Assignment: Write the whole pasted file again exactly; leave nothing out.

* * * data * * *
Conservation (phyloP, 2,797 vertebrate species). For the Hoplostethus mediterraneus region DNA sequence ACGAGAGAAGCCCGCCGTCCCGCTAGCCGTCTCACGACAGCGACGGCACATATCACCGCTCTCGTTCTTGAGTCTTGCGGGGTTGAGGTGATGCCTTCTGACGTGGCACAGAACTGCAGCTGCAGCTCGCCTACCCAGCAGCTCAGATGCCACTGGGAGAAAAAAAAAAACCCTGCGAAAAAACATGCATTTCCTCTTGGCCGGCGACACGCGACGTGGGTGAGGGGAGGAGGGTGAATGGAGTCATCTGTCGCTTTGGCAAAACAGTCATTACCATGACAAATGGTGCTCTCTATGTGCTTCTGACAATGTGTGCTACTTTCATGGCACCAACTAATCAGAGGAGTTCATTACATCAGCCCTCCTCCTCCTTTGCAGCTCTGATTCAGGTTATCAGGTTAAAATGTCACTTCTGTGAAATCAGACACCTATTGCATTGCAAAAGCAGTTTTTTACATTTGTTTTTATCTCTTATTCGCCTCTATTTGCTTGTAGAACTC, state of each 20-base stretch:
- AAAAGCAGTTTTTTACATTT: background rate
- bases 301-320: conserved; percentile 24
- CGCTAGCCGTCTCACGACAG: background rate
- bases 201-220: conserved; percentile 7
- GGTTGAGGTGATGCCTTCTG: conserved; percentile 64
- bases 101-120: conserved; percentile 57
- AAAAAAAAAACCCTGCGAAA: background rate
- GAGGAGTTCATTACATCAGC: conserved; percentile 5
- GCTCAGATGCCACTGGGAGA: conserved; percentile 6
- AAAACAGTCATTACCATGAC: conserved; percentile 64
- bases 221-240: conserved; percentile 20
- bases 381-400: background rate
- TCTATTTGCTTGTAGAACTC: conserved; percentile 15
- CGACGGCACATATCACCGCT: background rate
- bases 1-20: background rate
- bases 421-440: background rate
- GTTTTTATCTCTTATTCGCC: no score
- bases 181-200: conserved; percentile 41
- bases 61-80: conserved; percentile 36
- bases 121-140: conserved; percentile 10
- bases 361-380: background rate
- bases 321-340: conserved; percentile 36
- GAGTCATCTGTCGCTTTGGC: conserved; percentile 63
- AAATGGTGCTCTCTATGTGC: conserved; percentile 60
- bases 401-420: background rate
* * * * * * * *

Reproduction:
Conservation (phyloP, 2,797 vertebrate species). For the Hoplostethus mediterraneus region DNA sequence ACGAGAGAAGCCCGCCGTCCCGCTAGCCGTCTCACGACAGCGACGGCACATATCACCGCTCTCGTTCTTGAGTCTTGCGGGGTTGAGGTGATGCCTTCTGACGTGGCACAGAACTGCAGCTGCAGCTCGCCTACCCAGCAGCTCAGATGCCACTGGGAGAAAAAAAAAAACCCTGCGAAAAAACATGCATTTCCTCTTGGCCGGCGACACGCGACGTGGGTGAGGGGAGGAGGGTGAATGGAGTCATCTGTCGCTTTGGCAAAACAGTCATTACCATGACAAATGGTGCTCTCTATGTGCTTCTGACAATGTGTGCTACTTTCATGGCACCAACTAATCAGAGGAGTTCATTACATCAGCCCTCCTCCTCCTTTGCAGCTCTGATTCAGGTTATCAGGTTAAAATGTCACTTCTGTGAAATCAGACACCTATTGCATTGCAAAAGCAGTTTTTTACATTTGTTTTTATCTCTTATTCGCCTCTATTTGCTTGTAGAACTC, state of each 20-base stretch:
- AAAAGCAGTTTTTTACATTT: background rate
- bases 301-320: conserved; percentile 24
- CGCTAGCCGTCTCACGACAG: background rate
- bases 201-220: conserved; percentile 7
- GGTTGAGGTGATGCCTTCTG: conserved; percentile 64
- bases 101-120: conserved; percentile 57
- AAAAAAAAAACCCTGCGAAA: background rate
- GAGGAGTTCATTACATCAGC: conserved; percentile 5
- GCTCAGATGCCACTGGGAGA: conserved; percentile 6
- AAAACAGTCATTACCATGAC: conserved; percentile 64
- bases 221-240: conserved; percentile 20
- bases 381-400: background rate
- TCTATTTGCTTGTAGAACTC: conserved; percentile 15
- CGACGGCACATATCACCGCT: background rate
- bases 1-20: background rate
- bases 421-440: background rate
- GTTTTTATCTCTTATTCGCC: no score
- bases 181-200: conserved; percentile 41
- bases 61-80: conserved; percentile 36
- bases 121-140: conserved; percentile 10
- bases 361-380: background rate
- bases 321-340: conserved; percentile 36
- GAGTCATCTGTCGCTTTGGC: conserved; percentile 63
- AAATGGTGCTCTCTATGTGC: conserved; percentile 60
- bases 401-420: background rate